Daily Mail


Robot burger restaurant set to open in San Francisco making burgers untouched by human hands

Daily Mail

Your next cheeseburger could be made by a robot. California-based startup Creator has built a machine that can cook patties, toast buns, squirt on the sauce and assemble your burger in just five minutes. It took eight years to develop, but the burger robot is almost ready to make its big debut at the company's first storefront in San Francisco, according to TechCrunch. In all, the 14-foot-long machine, which Creator refers to as a'culinary instrument,' contains 20 computers, 350 sensors and 50 actuators. Creator expects to open the storefront to the public in September.


Bill Nye hails America's child scientists as he hits out at climate change deniers

Daily Mail

Smart wristbands, wireless sensing systems, and ultra-efficient solar cells โ€“ a glance through the list of winning projects from this year's ExploraVision competition might sound a lot like roll call at the Consumer Electronics Show. But, the concepts that claimed the top prizes aren't coming from tech's biggest names, or even the latest startups to break out of Silicon Valley. They're all, essentially, created by kids. 'Quite often young kids have these ideas for medical advancements, and it's out of empathy or feelings for someone they know โ€“ a friend of theirs, a family member who has some medical condition that they develop a device or system that would address it,' Nye said The Toshiba-backed initiative announced the winners of its annual k-12 science competition earlier this month, revealing the groundbreaking prototypes that seek to bring answers to our everyday problems. With solutions for everything from current medical failings to electrical grid woes, it's no wonder the student projects have already begun to capture industry attention.


Google Assistant update adds Continued Conversations to listen for follow-up commands

Daily Mail

Google has made a crucial tweak to its AI assistant to make interactions more conversational. The company has ditched the need to use the wake phrase'OK, Google' or'Hey Google' to signal the start of a follow-up voice command for the talkative personal assistant. After an initial request, Google Assistant can now use artificial intelligence to try to discern whether you are addressing the smart speaker with a fresh query, or simply talking to someone else nearby. However, to do this, the assistant has to send the audio recording to its servers for analysis, which could threaten your privacy, according to security experts. The optional feature, dubbed Continued Conversations, can now be enabled for Google Home, Home Mini, and Home Max owners in the United States.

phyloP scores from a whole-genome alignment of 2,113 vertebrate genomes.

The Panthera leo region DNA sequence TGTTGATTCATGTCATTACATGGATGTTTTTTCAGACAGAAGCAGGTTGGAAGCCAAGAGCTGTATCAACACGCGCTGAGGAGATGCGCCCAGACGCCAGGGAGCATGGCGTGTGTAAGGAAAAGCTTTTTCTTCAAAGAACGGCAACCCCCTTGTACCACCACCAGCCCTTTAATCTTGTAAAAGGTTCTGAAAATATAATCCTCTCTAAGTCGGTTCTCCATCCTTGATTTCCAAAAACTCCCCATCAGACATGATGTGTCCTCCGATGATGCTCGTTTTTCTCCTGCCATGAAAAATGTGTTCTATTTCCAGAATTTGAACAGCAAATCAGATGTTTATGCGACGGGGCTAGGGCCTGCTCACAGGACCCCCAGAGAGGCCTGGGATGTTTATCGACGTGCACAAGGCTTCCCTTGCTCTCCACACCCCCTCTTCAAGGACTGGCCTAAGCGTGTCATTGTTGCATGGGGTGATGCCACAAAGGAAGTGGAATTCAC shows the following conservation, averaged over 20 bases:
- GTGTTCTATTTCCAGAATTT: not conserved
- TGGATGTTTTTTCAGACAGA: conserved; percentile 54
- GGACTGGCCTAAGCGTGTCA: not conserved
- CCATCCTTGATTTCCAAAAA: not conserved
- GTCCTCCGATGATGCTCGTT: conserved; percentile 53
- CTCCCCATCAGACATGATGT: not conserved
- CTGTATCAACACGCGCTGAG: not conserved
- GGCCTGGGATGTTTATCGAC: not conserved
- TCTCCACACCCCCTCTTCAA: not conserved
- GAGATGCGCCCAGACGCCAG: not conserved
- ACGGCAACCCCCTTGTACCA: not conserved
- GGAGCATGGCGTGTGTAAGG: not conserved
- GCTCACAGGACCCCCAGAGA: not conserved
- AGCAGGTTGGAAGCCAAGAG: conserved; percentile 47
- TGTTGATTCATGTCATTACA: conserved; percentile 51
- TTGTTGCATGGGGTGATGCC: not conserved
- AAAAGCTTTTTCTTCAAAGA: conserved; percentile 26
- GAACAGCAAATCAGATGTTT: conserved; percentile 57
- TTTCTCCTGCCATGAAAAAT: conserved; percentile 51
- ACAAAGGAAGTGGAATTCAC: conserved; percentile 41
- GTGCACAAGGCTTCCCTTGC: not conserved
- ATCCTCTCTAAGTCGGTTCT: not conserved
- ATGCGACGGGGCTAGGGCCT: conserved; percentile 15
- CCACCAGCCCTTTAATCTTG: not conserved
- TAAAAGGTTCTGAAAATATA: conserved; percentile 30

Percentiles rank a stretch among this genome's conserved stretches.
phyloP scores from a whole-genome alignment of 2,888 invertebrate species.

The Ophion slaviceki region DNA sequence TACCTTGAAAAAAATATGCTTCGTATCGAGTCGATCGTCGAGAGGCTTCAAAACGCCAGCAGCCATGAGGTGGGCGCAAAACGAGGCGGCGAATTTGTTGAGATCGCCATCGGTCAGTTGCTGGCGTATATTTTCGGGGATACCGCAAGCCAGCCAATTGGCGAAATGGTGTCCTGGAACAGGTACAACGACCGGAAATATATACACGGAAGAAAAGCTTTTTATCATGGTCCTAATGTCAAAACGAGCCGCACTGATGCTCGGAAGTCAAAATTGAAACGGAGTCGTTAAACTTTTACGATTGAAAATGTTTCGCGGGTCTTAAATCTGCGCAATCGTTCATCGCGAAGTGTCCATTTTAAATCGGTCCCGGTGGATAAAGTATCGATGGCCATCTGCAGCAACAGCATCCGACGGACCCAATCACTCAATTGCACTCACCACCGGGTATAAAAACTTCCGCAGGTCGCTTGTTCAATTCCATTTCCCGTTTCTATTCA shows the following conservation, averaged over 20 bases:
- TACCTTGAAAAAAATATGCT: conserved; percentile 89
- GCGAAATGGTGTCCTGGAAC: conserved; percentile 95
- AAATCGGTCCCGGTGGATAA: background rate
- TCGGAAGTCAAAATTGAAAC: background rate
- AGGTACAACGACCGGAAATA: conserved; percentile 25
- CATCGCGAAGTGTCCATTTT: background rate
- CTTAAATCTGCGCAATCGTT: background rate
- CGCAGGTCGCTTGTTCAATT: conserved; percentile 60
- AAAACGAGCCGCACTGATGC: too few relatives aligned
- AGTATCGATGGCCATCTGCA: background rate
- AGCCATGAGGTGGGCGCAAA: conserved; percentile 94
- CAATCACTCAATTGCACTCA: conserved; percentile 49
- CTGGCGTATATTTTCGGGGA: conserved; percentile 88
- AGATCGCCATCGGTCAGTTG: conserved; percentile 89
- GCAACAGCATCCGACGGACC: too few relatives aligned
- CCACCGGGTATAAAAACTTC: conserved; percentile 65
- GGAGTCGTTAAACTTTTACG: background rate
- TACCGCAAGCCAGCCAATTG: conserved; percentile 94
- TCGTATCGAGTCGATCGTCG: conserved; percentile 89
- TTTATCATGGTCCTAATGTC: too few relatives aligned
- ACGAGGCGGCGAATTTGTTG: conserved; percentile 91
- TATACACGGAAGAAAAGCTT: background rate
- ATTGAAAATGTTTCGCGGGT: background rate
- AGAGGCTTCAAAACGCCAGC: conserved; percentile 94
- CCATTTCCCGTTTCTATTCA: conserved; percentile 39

Experts say AI machine learning could improve weather predictions

Daily Mail

Researchers have long struggled with accurately predicting climate models because clouds and their atmospheric heating and moistening prove to be a challenge. 'This could be a real game-changer for climate prediction,' said Pierre Gentine, lead author of the paper, and a member of the Earth Institute and the Data Science Institute. 'We have large uncertainties in our prediction of the response of the Earth's climate to rising greenhouse gas concentrations. 'The primary reason is the representation of clouds and how they respond to a change in those gases,' he said. 'Our study shows that machine-learning techniques help us better represent clouds and thus better predict global and regional climate''s response to rising greenhouse gas concentrations.'


The $1 keyboard you can crumple up and put in your pocket: Scientists unveil new ultra-thin device

Daily Mail

If you've ever wanted to crumple up a keyboard and carry it in your pocket, researchers from the Sejong University in Korea have created a gadget that can do just that. Bendable portable keyboards have already been on the market for quite some time, but they are not very flexible and take up a significant amount of space. New technology uses silicone rubber embedded with conductive carbon nanotubes. The researchers have created a keyboard that is so thin, tough and flexible it can be crumpled up and put in a pocket with no damage. Existing keyboards use either rigid push buttons on a rollable sheet or a tactile sensor on a multilayered soft sheet.